I have no doubt that the good people of the Obama Transition Team carefully choreographed yesterday’s press conference. It was likely on par with the roll-out of the Obama administration’s economic team for importance. So yes, there was surely a schedule of who spoke when and who stood next to whom. It’s even conceivable that the speeches of all of President-Elect Obama’s appointments were written and/or vetted by members of the transition team. This is not news. The professionalism and orderliness seen in the Obama press conference yesterday was not done out of a desire “to avert awkward moments and camouflage past unpleasantness.” It was “carefully choreographed” to be presidential.

Alessandra Stanley and her editors need to stop projecting their desired story lines onto the Obama administration (viz. making things up) and start reporting the news like professionals. Unfortunately, my guess is that as long as Hillary Clinton (let alone Bill) is in the picture, this will not happen. This is no fault of Senator and soon-to-be Secretary of State Clinton; the blame lies with petty and trite fiction writers like Alessandra Stanley.

39 thoughts on “Stop Projecting

  1. The thing that’s getting me, Matt, is they keep talking about all the expected conflict on this national security team with “strong personalities.”

    But they all have pretty much the same foreign policy point of view. It’s not like we have Wolfowitz and Noam Chomsky on the team. The idea that they’ll have significant substantive arguments on anything beyond nuance and detail is hard to fathom.

    But this fits the Village perfectly. It’s all about personality, not at all about policy.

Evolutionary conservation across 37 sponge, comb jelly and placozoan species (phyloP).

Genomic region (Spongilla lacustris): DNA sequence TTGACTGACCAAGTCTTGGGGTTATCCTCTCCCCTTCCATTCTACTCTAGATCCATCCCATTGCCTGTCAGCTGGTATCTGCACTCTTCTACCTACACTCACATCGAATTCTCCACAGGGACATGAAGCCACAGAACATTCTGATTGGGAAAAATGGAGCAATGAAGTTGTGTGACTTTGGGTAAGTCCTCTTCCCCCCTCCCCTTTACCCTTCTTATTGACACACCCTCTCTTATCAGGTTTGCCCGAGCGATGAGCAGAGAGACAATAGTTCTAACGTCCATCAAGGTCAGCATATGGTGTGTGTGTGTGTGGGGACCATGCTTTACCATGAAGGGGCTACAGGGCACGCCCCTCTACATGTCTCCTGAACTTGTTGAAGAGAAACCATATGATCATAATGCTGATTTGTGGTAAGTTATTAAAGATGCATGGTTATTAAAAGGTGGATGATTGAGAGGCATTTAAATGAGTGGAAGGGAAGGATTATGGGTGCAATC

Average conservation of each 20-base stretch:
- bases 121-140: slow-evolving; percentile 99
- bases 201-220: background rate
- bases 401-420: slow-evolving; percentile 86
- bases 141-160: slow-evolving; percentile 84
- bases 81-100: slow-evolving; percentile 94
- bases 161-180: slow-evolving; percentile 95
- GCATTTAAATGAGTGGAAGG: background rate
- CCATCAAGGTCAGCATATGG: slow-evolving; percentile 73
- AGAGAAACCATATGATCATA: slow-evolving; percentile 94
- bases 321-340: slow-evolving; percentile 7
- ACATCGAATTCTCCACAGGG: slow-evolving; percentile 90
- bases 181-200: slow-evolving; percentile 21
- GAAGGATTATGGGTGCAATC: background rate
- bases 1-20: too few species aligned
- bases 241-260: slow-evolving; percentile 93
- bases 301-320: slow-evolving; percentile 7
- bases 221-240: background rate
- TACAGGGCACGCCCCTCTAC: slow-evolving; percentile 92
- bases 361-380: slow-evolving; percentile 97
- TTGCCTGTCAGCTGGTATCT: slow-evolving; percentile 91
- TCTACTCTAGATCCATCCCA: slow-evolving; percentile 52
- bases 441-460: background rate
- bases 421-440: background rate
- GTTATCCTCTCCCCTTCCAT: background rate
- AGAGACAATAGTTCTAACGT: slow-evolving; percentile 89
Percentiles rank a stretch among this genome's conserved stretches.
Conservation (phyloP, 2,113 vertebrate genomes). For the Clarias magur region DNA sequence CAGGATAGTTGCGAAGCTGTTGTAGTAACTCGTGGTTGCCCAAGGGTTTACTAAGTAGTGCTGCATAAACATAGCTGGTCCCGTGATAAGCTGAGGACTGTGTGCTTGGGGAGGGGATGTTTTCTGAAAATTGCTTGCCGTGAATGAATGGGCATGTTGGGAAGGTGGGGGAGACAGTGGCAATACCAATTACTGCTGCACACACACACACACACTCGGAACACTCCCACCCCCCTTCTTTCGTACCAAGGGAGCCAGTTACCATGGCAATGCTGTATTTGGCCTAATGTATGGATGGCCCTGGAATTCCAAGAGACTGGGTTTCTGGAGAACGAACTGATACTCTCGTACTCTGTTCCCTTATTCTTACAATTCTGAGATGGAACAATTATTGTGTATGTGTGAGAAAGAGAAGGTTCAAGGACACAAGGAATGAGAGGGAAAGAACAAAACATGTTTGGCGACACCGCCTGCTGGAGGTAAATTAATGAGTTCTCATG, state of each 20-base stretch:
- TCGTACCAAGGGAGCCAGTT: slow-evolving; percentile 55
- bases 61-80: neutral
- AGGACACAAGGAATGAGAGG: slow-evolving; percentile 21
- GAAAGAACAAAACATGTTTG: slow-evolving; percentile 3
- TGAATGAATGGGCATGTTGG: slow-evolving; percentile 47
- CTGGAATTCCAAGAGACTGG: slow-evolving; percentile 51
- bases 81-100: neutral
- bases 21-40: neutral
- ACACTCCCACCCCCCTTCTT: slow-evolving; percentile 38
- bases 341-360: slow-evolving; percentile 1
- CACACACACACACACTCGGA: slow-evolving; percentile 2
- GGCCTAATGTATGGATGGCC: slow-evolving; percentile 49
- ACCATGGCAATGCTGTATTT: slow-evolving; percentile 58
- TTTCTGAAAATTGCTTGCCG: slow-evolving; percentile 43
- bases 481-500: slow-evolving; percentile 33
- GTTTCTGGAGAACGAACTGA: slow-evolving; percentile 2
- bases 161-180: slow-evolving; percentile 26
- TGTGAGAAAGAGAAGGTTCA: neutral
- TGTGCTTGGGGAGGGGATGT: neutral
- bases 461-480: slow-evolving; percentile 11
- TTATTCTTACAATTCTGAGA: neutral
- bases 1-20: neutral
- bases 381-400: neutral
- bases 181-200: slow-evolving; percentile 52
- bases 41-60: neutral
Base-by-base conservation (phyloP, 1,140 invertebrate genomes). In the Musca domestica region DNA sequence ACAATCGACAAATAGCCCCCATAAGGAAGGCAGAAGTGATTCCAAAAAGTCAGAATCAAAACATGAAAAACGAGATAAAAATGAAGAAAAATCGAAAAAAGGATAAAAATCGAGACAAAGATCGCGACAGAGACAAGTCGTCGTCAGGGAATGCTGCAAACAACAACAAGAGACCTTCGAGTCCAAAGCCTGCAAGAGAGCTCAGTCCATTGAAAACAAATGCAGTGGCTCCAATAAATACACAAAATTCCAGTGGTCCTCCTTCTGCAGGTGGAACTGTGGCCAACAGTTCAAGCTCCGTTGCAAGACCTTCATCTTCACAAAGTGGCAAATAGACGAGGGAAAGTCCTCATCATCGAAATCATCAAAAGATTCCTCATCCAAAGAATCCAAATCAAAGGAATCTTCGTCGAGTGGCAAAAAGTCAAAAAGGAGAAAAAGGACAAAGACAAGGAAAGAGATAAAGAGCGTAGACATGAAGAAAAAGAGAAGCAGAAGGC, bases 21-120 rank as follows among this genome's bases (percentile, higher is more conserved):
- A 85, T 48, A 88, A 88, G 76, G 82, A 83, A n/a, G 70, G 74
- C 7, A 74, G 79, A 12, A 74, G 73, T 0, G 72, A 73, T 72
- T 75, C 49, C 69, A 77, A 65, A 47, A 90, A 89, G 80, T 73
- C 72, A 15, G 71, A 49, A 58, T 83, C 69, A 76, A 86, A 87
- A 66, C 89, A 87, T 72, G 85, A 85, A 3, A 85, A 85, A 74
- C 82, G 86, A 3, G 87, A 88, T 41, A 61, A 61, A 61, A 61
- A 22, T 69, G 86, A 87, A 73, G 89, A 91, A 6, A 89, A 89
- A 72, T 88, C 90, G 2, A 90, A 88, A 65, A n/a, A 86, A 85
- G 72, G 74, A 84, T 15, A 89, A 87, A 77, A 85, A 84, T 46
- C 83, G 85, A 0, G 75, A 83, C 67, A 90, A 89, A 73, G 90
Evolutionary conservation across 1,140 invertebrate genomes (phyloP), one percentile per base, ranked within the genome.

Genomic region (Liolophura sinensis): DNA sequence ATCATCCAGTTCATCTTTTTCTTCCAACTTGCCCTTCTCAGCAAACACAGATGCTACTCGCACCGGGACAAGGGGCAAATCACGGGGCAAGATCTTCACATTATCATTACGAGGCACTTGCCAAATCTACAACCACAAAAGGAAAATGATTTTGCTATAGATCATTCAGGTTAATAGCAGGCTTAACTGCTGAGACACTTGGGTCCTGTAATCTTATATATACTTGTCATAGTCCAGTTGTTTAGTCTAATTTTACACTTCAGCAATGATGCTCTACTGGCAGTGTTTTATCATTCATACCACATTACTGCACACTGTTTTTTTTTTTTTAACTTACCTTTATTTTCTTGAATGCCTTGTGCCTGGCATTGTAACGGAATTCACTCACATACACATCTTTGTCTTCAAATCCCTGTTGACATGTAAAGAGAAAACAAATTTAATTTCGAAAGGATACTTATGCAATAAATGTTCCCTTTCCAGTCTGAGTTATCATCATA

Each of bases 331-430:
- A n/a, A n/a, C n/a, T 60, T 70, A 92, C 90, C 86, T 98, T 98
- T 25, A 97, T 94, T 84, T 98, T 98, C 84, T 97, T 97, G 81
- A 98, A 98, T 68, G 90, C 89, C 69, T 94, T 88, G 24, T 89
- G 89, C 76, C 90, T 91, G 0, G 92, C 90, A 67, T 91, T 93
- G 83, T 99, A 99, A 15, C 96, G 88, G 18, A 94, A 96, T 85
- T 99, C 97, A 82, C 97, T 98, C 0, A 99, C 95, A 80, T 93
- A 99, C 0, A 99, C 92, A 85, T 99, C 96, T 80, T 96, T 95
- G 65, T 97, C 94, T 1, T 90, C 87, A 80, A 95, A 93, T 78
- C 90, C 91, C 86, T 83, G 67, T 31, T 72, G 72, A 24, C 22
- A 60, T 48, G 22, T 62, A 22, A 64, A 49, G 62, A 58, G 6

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  2. Sorry to say, but this is nothing unusual for Stanley. She’s the worst of the Times’ art critics, just consistently terrible, and I don’t mean politically but as a critic. Her analysis is so off-the-wall sometimes.

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  3. Obama has a few times come close to nailing the put-down that he needs for instances like this: “there’s no there there – there’s no story…”

    The most recent near miss was after the presser yesterday. I dearly want him to say to an offending reporter something like:

    “Look, it’s clear to everybody that you’re trying to write an episode in your soap opera but there’s no story. There’s no conflict. It’s not real. It’s not your line of work. It’s not mine.”

    Next question.

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  4. Glenn – you’re right, Stanley is consistently bad. But where I’ve encountered her wankery the most is as a “critic” of political events. She’s not really a critic here – there is NOTHING to critique from an artistic standpoint about a press conference.